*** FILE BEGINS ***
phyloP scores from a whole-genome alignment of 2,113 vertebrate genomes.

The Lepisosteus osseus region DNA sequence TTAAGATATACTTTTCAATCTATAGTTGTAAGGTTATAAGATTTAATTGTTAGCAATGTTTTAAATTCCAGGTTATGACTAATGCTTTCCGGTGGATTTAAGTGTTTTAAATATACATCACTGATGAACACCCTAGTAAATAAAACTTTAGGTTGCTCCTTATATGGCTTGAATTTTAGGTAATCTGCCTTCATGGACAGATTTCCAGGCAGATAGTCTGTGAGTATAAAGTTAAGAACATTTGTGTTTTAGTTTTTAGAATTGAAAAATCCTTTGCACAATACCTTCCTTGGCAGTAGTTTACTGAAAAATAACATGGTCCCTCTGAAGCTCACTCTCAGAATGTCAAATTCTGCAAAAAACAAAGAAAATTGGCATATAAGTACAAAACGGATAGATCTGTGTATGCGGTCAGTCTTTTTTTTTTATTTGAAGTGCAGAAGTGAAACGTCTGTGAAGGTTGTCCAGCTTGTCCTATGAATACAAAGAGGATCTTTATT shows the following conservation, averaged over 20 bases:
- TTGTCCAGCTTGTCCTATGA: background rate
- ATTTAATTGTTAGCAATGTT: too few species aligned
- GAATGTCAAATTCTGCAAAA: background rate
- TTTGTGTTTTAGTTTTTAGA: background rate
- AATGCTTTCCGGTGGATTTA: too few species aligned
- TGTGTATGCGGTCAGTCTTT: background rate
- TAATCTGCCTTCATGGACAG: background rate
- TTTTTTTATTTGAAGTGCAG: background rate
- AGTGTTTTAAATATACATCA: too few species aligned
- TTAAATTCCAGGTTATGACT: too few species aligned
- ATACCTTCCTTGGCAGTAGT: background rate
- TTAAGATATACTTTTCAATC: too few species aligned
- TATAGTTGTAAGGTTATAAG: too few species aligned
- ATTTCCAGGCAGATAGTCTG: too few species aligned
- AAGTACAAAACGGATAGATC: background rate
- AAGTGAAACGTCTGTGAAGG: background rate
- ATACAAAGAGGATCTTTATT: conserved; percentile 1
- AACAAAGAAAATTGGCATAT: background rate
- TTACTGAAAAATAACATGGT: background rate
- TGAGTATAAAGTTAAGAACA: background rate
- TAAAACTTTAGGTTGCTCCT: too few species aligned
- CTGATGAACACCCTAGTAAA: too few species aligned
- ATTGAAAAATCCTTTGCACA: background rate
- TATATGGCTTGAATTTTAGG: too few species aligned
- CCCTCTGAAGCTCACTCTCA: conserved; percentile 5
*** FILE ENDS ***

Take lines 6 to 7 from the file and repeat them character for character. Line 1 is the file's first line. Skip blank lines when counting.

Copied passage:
- TTTGTGTTTTAGTTTTTAGA: background rate
- AATGCTTTCCGGTGGATTTA: too few species aligned